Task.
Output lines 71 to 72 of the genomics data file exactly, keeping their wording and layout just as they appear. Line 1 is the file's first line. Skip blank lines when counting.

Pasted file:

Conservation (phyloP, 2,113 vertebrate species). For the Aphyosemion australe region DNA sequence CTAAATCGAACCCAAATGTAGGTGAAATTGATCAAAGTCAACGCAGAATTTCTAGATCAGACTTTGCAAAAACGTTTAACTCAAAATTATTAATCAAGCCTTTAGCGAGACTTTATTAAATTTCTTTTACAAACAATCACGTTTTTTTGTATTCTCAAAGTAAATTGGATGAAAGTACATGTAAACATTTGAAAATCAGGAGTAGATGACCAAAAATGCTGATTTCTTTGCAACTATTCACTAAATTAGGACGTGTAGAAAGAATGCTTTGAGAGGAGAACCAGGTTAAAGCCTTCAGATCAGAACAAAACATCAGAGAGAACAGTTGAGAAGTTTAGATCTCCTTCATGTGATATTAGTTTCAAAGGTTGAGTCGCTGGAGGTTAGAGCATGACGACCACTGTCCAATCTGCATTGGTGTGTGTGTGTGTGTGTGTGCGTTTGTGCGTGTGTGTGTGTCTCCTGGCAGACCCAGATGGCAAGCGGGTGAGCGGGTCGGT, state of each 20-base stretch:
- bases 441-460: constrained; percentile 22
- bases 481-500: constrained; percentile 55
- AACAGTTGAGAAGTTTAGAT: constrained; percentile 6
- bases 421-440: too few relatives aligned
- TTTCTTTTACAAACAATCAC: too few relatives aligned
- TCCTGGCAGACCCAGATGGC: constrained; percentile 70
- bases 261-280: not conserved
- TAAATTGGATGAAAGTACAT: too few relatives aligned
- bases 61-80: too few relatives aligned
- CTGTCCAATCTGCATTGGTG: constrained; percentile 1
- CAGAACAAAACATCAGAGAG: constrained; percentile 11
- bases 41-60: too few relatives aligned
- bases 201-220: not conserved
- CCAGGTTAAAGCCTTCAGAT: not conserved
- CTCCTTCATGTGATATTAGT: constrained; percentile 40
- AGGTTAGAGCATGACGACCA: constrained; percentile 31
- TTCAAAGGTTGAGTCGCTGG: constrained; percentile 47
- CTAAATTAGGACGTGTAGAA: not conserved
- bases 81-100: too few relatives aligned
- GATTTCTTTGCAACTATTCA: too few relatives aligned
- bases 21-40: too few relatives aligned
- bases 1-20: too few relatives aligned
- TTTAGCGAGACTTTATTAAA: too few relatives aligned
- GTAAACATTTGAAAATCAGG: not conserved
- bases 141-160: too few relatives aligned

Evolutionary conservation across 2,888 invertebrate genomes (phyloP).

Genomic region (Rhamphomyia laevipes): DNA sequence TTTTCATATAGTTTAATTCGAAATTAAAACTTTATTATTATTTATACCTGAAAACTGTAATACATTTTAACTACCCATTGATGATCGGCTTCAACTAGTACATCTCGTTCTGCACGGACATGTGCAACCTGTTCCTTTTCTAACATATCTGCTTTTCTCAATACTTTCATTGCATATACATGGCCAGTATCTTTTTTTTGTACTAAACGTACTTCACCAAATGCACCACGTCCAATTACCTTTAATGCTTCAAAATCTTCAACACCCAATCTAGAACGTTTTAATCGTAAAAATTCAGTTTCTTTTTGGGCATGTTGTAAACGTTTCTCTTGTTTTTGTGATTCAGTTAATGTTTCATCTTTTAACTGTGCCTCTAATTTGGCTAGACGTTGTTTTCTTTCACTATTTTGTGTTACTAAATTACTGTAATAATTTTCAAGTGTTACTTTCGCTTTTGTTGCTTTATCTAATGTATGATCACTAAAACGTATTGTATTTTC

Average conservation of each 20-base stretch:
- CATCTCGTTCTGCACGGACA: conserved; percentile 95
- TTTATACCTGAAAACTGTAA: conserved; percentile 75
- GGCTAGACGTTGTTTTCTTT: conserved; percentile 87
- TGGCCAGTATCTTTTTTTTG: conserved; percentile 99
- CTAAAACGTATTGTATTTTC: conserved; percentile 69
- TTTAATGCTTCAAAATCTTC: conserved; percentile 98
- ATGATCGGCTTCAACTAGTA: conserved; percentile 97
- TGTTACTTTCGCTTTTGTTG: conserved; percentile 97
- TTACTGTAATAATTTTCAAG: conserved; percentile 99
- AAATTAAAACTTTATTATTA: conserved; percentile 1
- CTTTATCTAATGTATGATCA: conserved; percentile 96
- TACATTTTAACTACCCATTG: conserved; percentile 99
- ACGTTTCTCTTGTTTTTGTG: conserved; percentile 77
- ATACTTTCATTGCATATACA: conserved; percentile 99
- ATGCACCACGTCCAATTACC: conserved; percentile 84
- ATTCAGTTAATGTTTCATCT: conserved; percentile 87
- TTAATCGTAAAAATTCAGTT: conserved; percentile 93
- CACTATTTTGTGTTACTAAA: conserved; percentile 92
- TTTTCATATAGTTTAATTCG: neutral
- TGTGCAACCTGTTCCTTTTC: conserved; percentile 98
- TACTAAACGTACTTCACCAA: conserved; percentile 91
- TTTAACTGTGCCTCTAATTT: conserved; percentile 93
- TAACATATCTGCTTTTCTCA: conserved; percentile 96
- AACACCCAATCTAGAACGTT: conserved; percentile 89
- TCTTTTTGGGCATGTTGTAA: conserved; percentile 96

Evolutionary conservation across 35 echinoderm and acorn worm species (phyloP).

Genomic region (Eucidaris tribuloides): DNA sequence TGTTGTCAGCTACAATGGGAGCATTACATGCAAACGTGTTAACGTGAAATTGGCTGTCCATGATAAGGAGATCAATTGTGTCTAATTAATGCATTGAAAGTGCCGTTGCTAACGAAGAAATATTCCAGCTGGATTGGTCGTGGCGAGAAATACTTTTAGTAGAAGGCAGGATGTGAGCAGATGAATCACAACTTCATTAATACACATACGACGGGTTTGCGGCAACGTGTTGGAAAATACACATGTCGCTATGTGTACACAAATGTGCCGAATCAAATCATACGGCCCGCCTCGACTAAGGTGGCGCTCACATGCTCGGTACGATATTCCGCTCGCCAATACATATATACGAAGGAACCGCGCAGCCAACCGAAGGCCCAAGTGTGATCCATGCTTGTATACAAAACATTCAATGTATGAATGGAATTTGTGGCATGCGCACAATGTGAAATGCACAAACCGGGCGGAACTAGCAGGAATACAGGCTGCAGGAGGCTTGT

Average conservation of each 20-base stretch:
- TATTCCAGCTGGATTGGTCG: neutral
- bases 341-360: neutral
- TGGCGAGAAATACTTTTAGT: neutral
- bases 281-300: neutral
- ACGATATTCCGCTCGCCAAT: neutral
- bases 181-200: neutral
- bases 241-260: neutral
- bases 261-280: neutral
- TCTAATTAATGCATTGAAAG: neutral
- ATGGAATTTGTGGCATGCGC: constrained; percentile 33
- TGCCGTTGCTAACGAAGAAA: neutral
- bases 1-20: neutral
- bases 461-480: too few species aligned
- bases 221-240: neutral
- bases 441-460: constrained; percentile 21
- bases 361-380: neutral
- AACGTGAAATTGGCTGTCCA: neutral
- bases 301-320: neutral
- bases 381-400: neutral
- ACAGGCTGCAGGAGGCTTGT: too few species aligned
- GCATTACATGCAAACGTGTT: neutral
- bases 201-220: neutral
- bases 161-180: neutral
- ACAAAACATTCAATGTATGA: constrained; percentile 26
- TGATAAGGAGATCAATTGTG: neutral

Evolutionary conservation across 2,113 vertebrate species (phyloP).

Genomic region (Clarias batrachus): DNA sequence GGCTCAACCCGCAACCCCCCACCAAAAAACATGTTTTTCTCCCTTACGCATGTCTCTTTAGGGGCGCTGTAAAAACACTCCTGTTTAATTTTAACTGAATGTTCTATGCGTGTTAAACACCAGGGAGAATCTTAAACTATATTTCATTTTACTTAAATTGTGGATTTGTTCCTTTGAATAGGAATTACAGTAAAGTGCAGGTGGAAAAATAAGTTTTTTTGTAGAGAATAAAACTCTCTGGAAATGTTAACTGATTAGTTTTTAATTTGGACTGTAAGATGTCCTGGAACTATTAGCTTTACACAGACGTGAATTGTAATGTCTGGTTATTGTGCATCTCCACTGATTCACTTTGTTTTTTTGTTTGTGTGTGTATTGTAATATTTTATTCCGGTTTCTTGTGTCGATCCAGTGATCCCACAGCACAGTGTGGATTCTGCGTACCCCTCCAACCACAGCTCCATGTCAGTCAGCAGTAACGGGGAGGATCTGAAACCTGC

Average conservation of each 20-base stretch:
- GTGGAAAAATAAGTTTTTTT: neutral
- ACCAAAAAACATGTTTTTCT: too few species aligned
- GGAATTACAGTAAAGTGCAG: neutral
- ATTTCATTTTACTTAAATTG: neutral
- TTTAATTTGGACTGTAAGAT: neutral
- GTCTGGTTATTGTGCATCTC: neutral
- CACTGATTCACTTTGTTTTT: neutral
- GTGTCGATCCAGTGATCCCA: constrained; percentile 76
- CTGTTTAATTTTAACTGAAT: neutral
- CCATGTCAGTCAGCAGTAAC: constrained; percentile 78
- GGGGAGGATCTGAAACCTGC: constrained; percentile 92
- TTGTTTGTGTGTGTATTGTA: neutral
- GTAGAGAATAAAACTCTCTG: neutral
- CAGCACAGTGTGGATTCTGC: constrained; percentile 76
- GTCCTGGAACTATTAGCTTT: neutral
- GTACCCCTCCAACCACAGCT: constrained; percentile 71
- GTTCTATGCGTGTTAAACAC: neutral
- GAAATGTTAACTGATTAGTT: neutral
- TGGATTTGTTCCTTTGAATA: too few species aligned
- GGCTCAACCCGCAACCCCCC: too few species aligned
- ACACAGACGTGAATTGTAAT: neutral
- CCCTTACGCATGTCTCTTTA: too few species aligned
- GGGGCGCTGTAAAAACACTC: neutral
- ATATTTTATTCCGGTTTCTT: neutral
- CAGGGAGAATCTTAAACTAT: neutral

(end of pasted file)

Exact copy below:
- bases 221-240: neutral
- bases 441-460: constrained; percentile 21